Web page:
Suppose you've come up with a great idea for a pint-size shamus. Here's another major challenge: You can't bump anybody off, or even rough anybody up. Editors want little or no violence, or threats of harm. Whereas young-adult mystery novels routinely feature topics like kidnapping or death, magazine stories focus on intellectual challenge, not physical threats. In adult vernacular, such mysteries are called "cozies." But "cozy" doesn't have to mean "boring." A mystery written for a kid can be suspenseful, intriguing and satisfying. It simply addresses a very different set of values.

"In a child's world, elements of peril are losing your homework, your bike disappearing, your pet in jeopardy," notes Carney. "To a kid, what would be a threat? (Not) a knife or a gun -- it's relationships, or school, or personal property being stolen. Those problems are just as real to a kid as DNA sampling is to an adult reader." Another difference between adult and children's mysteries is that younger readers know a lot less than grownups do, and have far fewer resources.

Ten-year-old gumshoes have never even heard of DNA sampling, and they aren't likely to have pathologists or police labs at their disposal. And even if they did, young readers would be baffled by discussions of blood gases or ballistics.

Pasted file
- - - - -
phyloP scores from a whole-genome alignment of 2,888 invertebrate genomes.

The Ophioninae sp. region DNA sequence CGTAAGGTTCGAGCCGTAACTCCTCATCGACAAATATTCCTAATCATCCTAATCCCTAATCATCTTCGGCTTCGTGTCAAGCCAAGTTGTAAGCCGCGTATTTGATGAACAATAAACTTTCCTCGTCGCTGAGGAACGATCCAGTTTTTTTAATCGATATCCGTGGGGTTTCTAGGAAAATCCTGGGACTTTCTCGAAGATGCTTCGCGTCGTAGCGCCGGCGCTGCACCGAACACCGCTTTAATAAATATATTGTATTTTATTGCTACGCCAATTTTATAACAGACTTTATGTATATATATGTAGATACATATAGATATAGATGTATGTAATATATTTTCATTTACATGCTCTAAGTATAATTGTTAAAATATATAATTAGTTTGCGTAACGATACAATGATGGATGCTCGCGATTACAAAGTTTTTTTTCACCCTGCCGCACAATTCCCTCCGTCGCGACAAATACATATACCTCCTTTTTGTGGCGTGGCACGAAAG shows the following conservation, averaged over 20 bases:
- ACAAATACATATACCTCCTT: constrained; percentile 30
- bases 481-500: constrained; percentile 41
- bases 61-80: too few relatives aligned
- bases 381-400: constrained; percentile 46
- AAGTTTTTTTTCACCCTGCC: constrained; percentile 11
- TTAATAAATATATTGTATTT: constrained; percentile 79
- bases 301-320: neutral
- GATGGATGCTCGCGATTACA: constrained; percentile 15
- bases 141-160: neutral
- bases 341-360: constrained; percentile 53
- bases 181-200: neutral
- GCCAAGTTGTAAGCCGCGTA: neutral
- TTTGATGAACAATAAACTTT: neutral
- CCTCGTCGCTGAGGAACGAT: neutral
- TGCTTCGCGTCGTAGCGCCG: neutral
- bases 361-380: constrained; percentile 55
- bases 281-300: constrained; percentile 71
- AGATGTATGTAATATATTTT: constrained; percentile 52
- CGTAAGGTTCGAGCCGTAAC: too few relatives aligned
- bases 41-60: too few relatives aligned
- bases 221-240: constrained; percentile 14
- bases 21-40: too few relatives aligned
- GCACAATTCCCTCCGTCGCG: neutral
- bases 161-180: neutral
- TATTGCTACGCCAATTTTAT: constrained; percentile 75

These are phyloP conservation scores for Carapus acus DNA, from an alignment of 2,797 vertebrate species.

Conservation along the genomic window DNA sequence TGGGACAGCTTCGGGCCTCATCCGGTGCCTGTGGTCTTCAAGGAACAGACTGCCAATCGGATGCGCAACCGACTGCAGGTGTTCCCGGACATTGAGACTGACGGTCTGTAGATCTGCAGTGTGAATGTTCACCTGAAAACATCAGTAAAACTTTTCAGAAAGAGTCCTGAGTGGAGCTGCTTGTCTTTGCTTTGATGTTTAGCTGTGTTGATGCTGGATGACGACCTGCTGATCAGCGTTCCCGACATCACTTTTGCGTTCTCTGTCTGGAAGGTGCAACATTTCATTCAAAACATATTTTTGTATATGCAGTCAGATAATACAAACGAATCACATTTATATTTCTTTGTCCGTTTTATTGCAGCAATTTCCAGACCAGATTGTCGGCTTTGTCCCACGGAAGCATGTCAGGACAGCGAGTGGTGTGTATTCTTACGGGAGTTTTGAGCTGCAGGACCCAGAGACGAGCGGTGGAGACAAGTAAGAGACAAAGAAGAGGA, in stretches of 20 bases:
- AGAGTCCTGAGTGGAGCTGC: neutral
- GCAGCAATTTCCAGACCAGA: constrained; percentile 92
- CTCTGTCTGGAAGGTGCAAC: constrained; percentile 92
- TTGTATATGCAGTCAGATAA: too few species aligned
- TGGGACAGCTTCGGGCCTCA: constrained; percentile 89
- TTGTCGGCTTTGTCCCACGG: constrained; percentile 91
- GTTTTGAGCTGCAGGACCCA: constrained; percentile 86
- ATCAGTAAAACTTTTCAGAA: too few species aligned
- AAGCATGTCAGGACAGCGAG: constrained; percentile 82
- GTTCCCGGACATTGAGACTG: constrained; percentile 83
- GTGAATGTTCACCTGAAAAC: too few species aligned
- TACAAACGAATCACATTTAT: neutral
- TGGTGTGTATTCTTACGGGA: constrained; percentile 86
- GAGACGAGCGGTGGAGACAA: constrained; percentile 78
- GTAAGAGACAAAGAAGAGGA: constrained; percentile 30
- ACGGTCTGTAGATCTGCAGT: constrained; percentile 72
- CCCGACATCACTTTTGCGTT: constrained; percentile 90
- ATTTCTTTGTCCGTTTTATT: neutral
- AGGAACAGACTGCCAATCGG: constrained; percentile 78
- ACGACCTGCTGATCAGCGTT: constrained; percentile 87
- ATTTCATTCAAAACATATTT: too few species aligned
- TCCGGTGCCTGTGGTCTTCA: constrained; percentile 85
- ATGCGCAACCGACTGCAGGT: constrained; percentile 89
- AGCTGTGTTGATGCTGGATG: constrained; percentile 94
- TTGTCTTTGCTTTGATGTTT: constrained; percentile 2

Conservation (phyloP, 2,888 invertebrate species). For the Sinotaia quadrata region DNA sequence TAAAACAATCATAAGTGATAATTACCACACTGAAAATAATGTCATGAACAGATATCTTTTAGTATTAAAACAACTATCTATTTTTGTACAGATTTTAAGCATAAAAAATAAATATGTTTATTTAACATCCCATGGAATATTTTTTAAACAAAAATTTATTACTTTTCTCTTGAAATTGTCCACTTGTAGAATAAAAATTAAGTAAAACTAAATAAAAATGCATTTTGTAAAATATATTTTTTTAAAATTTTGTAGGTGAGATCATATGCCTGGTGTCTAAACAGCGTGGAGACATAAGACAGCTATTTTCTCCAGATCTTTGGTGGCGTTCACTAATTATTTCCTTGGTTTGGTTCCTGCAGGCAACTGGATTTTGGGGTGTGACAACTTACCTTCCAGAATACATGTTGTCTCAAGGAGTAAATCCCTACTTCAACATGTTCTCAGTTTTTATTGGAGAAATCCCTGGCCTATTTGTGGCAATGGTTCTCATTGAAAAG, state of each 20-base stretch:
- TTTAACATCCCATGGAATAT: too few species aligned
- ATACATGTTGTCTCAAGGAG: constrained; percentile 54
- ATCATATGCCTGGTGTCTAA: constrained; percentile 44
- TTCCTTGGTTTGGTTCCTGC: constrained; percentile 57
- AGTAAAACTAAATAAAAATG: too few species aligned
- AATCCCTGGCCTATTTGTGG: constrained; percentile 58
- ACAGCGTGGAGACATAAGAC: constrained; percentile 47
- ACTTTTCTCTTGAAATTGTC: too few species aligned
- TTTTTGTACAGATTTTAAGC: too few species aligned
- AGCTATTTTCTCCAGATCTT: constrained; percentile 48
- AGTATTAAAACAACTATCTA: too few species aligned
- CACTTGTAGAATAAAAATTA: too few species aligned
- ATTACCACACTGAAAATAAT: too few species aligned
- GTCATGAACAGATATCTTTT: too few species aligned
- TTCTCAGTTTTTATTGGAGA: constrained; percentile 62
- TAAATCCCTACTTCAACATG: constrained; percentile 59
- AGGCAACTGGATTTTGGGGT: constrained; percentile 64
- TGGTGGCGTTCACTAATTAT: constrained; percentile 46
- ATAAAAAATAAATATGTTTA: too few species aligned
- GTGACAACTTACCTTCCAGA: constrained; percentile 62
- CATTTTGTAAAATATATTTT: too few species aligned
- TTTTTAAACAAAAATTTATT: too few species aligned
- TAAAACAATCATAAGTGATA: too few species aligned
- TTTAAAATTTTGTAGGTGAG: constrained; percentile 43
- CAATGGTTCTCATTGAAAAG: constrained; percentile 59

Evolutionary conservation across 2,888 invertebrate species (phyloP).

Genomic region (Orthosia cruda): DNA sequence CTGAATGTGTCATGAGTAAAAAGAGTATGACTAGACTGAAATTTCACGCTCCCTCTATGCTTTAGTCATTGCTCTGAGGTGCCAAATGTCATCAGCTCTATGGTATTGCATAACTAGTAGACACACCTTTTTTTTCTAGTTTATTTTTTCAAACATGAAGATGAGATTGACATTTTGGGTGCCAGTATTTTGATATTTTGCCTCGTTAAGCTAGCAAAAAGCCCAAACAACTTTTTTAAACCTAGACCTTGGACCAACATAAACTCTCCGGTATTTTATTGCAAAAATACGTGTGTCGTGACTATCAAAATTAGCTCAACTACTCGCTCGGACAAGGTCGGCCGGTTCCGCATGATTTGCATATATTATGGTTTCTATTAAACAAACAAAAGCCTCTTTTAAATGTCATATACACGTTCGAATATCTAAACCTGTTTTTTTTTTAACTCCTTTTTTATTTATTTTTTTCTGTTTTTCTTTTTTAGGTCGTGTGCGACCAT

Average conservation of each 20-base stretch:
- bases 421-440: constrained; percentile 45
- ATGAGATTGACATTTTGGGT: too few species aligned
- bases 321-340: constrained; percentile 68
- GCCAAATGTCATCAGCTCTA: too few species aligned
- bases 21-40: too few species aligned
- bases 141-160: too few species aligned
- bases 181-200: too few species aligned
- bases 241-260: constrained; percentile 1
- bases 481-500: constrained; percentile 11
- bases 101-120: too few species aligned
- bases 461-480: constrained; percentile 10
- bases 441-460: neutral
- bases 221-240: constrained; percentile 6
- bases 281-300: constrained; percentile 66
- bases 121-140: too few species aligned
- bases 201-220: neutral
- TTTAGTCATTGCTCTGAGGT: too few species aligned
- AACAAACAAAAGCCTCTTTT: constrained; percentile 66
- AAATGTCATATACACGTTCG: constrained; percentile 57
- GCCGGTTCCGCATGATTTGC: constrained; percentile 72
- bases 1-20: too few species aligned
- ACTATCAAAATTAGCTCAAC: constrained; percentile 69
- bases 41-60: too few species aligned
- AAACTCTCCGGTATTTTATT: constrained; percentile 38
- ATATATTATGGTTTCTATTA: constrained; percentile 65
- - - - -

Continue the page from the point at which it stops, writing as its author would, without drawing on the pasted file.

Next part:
Things editors don't want to see:

  • No stories "in which girls and adult females shriek at the sight of snakes." More multicultural tales. "No masked bandits, please. Please. Really." - Deborah Churchman, Ranger Rick
  • Plot lines that take kids into abandoned houses, or to the graveyard at midnight. Cardboard characters like "the Encyclopedia Brown person, or the female who wears glasses and spends all her time in the library." -- Mary Lou Carney, Guideposts for Kids
  • Stakeouts, which are overused and "a formula thing." Also, coincidences that are just too convenient, such as "the solution is that this man happened to have a twin brother." -- Marileta Robinson, Highlights for Children

Things editors do want to see:

  • "(A) story that shows a protagonist using his or her head." -- Marileta Robinson
  • "Wholesome writing. No hurry-and-grow-up themes." -- Marilyn Edwards, Hopscotch/Boys Quest
  • Nature- or environmental-themed stories of less than 900 words. "The shorter it is, the better chance you have of getting it in." - Deborah Churchman, Ranger Rick
  • "We are starting a teenage magazine, Cicada, in June 1998. We would like to see manuscripts for teenagers." -- Marianne Carus, Cricket Magazine Group
Since children's writers can't have a serial killer or a million-dollar jewel heist, they simply have to become more imaginative. One story, published in Guideposts for Kids, dealt with a girl accused of stealing an advance copy of a math quiz. She didn't, of course - but it took an enterprising reporter for the school newspaper to figure out what did happen. A mystery published in Highlights for Children had a child overhearing what sounded like a robbery in the making. The kicker was that the "robbers" were actually entertainers preparing to perform at a bank opening.